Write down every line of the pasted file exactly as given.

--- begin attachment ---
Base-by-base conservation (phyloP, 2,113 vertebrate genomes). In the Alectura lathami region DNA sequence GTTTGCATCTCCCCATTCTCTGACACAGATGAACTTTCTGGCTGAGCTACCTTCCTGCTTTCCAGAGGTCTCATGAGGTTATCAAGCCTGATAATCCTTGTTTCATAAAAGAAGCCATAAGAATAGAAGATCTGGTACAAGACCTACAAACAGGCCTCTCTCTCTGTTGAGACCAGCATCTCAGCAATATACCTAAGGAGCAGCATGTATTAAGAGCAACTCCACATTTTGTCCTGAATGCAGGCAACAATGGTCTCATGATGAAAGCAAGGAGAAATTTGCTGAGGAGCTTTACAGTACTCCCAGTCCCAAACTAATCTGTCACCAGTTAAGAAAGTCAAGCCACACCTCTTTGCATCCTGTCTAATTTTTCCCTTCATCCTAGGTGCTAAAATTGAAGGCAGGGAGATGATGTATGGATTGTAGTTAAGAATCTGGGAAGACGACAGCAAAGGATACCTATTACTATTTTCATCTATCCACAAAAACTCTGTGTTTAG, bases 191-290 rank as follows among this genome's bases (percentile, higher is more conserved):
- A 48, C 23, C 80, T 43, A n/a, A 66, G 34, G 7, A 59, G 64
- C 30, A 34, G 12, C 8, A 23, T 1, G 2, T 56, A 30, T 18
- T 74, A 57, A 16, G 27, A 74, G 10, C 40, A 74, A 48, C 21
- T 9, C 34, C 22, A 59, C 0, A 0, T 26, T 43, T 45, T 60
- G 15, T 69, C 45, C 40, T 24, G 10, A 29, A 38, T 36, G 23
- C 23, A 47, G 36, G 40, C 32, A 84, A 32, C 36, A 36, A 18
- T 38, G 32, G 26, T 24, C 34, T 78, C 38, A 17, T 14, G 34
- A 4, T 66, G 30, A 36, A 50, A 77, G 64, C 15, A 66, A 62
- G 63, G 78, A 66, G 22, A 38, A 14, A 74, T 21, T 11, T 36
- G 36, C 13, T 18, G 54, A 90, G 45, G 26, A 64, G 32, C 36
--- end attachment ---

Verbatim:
Base-by-base conservation (phyloP, 2,113 vertebrate genomes). In the Alectura lathami region DNA sequence GTTTGCATCTCCCCATTCTCTGACACAGATGAACTTTCTGGCTGAGCTACCTTCCTGCTTTCCAGAGGTCTCATGAGGTTATCAAGCCTGATAATCCTTGTTTCATAAAAGAAGCCATAAGAATAGAAGATCTGGTACAAGACCTACAAACAGGCCTCTCTCTCTGTTGAGACCAGCATCTCAGCAATATACCTAAGGAGCAGCATGTATTAAGAGCAACTCCACATTTTGTCCTGAATGCAGGCAACAATGGTCTCATGATGAAAGCAAGGAGAAATTTGCTGAGGAGCTTTACAGTACTCCCAGTCCCAAACTAATCTGTCACCAGTTAAGAAAGTCAAGCCACACCTCTTTGCATCCTGTCTAATTTTTCCCTTCATCCTAGGTGCTAAAATTGAAGGCAGGGAGATGATGTATGGATTGTAGTTAAGAATCTGGGAAGACGACAGCAAAGGATACCTATTACTATTTTCATCTATCCACAAAAACTCTGTGTTTAG, bases 191-290 rank as follows among this genome's bases (percentile, higher is more conserved):
- A 48, C 23, C 80, T 43, A n/a, A 66, G 34, G 7, A 59, G 64
- C 30, A 34, G 12, C 8, A 23, T 1, G 2, T 56, A 30, T 18
- T 74, A 57, A 16, G 27, A 74, G 10, C 40, A 74, A 48, C 21
- T 9, C 34, C 22, A 59, C 0, A 0, T 26, T 43, T 45, T 60
- G 15, T 69, C 45, C 40, T 24, G 10, A 29, A 38, T 36, G 23
- C 23, A 47, G 36, G 40, C 32, A 84, A 32, C 36, A 36, A 18
- T 38, G 32, G 26, T 24, C 34, T 78, C 38, A 17, T 14, G 34
- A 4, T 66, G 30, A 36, A 50, A 77, G 64, C 15, A 66, A 62
- G 63, G 78, A 66, G 22, A 38, A 14, A 74, T 21, T 11, T 36
- G 36, C 13, T 18, G 54, A 90, G 45, G 26, A 64, G 32, C 36